Sterndale himself quotes reports of people that had tried to keep dholes in captivity:

‘as ill-conditioned brutes as it is possible to conceive’, ‘the most snarling, ill-mannered and detestable beast I have ever encountered’.

[Mammalia, 1884 edition p. 240.]

[Page 225, line 18] Won-tolla See Kipling’s list of names. Sterndale notes:

Sometimes a lone wolf is seen to seek his prey singly; these are called Won-tola and are reckoned particularly fierce.
[Mammalia, 1884 edition pp. 234-5.]

[Page 225, line 27] The Dekkan or Deccan. See Kipling’s list of names.

[Page 227, line 2] heavy and strong The sentence ends here in First English Edition.

[Page 227, line 22] because they had hair between their toes Sterndale notes that the wild dog has hair between the toes. [Mammalia 1929 update by Frank Finn, p. 119]

[Page 228, line 15] striped ape The sentence ends here in First English Edition.

[Page 229, line 20] chikai, the little leaping rat Probably the Gerbil or Jerboa Rat (Gerbillus) They ‘have longer hind-legs so that they are like miniature kangaroos, and have a corresponding power of leaping’. [Mammalia 1929 update by Frank Finn, p. 149]

[Page 231, line 21] deaf I surely am Snakes have no external ear or eardrum, but possibly the ear is sensitive, not to airborne vibrations, but to those transmitted through the inner ear from the ground. [ORG]

[Page 233, line 12] milk tushes tush is an old form of ‘tusks’. In fact elephants do not shed milk teeth, see note on “Toomai of the Elephants” (The Jungle Book, p. 202, l. 2.)

[Page 234, line 19] Peace Rock When, in times of drought, this rock in the bed of the Waingunga was exposed, the ‘Water Truce’ was declared so that animals could drink without fear of predators. See “How Fear Came” in this collection, p. 7, l. 4.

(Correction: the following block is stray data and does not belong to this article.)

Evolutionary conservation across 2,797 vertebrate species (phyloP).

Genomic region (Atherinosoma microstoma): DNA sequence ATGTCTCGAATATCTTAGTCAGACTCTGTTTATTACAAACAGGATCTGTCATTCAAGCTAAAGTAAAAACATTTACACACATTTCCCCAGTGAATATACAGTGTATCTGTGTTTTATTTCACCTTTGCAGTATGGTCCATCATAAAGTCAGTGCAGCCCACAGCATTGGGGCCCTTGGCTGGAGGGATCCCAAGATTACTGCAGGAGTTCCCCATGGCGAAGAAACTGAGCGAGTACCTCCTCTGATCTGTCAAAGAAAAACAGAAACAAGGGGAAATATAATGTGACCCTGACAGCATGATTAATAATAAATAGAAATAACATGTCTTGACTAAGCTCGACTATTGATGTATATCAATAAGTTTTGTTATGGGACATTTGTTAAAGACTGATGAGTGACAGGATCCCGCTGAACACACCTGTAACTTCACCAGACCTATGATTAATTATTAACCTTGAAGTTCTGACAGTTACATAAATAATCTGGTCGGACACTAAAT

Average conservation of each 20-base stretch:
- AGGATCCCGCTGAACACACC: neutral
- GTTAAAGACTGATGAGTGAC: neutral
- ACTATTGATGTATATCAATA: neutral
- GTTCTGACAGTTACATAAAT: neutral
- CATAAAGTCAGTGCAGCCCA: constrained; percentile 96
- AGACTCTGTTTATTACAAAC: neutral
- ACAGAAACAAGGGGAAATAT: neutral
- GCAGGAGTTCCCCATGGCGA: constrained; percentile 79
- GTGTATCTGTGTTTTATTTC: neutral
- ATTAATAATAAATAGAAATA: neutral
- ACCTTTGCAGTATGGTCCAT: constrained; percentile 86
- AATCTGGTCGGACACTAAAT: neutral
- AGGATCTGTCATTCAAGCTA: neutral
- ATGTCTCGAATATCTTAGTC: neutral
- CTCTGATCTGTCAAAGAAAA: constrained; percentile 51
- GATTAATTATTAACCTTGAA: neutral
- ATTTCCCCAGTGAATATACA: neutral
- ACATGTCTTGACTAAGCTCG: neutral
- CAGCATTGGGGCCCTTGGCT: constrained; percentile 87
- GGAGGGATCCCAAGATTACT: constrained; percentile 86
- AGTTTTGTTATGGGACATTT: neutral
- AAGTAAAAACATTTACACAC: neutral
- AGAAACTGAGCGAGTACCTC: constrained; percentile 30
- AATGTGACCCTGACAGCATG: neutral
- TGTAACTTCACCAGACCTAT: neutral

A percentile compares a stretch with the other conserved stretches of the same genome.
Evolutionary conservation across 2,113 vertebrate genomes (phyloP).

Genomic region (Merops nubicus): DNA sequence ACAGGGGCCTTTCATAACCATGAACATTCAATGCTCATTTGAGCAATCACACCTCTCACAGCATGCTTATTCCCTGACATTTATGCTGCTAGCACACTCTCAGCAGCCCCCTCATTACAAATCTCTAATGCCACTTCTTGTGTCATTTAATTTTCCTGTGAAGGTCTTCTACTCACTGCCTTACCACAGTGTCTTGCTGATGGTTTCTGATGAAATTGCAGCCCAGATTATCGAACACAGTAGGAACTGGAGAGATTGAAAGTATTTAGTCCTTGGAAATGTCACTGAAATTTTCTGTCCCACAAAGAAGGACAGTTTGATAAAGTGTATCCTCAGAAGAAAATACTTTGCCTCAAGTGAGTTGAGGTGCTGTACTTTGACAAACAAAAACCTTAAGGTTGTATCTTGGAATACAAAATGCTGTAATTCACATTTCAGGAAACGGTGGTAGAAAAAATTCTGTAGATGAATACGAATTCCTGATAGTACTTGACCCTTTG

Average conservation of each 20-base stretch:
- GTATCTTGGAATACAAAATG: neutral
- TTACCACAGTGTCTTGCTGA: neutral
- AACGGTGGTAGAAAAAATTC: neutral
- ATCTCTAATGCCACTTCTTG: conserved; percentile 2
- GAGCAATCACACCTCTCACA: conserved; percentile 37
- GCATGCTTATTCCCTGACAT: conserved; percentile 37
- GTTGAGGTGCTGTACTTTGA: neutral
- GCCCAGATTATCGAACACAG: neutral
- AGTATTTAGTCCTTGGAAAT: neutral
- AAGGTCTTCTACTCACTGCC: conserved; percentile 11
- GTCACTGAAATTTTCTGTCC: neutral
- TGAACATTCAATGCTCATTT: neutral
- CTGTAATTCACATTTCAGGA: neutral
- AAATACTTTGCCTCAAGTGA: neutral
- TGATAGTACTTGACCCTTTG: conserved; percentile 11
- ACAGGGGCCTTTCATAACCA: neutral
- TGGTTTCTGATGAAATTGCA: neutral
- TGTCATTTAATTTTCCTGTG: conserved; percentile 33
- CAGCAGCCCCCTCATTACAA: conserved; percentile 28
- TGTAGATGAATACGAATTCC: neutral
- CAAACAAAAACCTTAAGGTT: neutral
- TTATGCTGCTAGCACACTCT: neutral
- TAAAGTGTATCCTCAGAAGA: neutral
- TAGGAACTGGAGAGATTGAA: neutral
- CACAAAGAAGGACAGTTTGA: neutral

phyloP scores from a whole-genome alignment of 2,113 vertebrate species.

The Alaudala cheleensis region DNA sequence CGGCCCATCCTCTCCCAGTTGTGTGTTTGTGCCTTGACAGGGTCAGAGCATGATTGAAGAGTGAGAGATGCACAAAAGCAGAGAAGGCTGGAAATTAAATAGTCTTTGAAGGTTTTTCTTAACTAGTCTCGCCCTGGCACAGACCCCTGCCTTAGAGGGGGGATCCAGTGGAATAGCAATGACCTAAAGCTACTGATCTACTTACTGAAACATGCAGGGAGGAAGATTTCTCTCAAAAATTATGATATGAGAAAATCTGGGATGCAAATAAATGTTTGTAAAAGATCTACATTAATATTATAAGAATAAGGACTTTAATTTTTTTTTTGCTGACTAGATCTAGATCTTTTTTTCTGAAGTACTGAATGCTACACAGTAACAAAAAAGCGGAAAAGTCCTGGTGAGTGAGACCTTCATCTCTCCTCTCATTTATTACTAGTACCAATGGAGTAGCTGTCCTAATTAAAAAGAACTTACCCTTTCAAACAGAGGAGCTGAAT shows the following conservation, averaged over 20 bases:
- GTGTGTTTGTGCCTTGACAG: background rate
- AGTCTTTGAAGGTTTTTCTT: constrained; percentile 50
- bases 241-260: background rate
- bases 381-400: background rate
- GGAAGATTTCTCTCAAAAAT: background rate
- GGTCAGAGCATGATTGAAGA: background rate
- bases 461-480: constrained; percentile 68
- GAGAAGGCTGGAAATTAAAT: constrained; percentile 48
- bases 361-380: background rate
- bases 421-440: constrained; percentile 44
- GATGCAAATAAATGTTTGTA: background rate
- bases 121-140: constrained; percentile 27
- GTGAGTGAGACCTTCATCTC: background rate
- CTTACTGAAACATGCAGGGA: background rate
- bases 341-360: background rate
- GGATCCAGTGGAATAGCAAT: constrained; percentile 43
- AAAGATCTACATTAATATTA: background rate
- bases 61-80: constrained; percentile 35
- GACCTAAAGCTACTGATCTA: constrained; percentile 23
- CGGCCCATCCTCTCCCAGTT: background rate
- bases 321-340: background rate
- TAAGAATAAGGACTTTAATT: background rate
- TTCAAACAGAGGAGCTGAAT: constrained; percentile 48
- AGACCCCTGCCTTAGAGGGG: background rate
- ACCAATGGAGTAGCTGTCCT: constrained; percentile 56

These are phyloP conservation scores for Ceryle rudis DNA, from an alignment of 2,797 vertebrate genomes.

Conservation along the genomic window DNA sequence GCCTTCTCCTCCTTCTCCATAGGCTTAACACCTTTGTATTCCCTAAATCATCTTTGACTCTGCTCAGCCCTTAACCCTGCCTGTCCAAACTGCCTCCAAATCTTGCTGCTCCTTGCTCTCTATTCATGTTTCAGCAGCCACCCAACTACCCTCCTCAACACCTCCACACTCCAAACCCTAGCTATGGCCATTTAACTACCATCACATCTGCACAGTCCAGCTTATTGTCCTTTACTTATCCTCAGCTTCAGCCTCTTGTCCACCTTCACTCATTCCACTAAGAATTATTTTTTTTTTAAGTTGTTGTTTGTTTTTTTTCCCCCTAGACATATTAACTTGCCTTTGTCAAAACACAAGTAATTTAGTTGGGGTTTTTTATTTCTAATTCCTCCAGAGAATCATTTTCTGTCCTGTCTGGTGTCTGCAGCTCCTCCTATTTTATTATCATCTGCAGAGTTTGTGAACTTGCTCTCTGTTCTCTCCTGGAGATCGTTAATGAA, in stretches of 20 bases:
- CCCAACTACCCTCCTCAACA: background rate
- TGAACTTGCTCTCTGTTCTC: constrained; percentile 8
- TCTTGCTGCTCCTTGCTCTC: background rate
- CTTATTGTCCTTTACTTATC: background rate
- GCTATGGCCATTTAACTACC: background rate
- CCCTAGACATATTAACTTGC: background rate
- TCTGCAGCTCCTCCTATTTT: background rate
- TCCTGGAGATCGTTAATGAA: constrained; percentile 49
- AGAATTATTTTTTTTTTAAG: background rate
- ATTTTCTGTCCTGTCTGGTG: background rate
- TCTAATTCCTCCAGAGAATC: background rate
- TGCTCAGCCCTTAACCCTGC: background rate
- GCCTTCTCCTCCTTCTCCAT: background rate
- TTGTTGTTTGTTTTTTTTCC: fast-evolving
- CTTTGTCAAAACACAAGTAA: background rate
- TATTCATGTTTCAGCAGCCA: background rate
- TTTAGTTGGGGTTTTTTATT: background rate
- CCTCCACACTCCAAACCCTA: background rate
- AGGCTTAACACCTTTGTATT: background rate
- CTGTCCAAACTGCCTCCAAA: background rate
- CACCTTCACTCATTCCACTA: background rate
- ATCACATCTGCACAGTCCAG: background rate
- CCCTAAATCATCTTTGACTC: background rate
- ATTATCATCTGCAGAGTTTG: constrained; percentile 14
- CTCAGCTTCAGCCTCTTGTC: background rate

[Page 236, line 3] black wild bees of India Apis dorsata. A honey bee, not susceptible to domestication, though this has been attempted. This large bee hs been known to sting men to death who were merely walking beneath the nest. [ORG]. The ‘Bee Rocks’, as they are called later, (p. 242, l. 7) are a real site, as Kipling relates:

There are some rocks above a river near Jubbulpore in India where wild bees have lived for many years. Nobody goes near them if he can avoid it, for sometimes they attack and kill men and horses. i.e. in Seeonee.

[See Kipling’s list of names.]

[Page 237, line 16] did not know the law ‘did not know.’ in First English Edition.

[Page 234, line 19] Little People In First English Edition followed by ‘who had been roused by that buck’.

[Page 238, line 14] Kaa’s head In First English Edition followed by: ‘lay on Mowgli’s wet shoulder and his tongue quivered by the boy’s ear. There was a long silence before Mowgli whispered: – ‘It is to pull …’

[Page 242, line 20] and singing to himself not in First English Edition.

[Page 243, line 3] weak quarters meaning that the hind parts, from which propulsion comes, are not highly developed.

[Page 244, line 10] and there he told the Pack In First English Edition: ‘and for some five minutes he told the pack …’

[Page 245, line 18] After three or four hours First American Edition has ‘four or five hours’; a rare example of the standard editions following The First English.

[Page 246, line 4] Litters of tailless red dogs As the ORG notes, this is – of course – not biologically true, and doubtless the author knew it, but used the idea deliberately as a vivid taunt.

[Page 247, line 4] long lobbing canter Daniel Karlin points out that this is a rare example of a direct quote by Kipling from Sterndale, who reports that the dhole:

…runs in a long lobbing canter, unapt at the double … maintaining the chase more by power of smell that by the eye, and usually overcome by force and perseverance.

[Mammalia, 1884 edition pp. 241-2.]

[Page 250, line 26] back to sleep In First English Edition followed by: ‘and I will turn also. I do not help wolves. A wolf came running…’

[Page 252, line 28] Lahinis [See Kipling’s list of names.]

[Page 254, line 10] worry – worry – worry a foxhunting term used to encourage hounds to break up a fox they have killed.

[Page 259-60] Chil’s Song Prose introduction and three seven-line verses. Collected in Songs from Books. In the First English Edition the word ‘For’ is omitted in the first italicised lines in each verse.

[F. A. U.]

©F A Underwood 2007 All rights reserved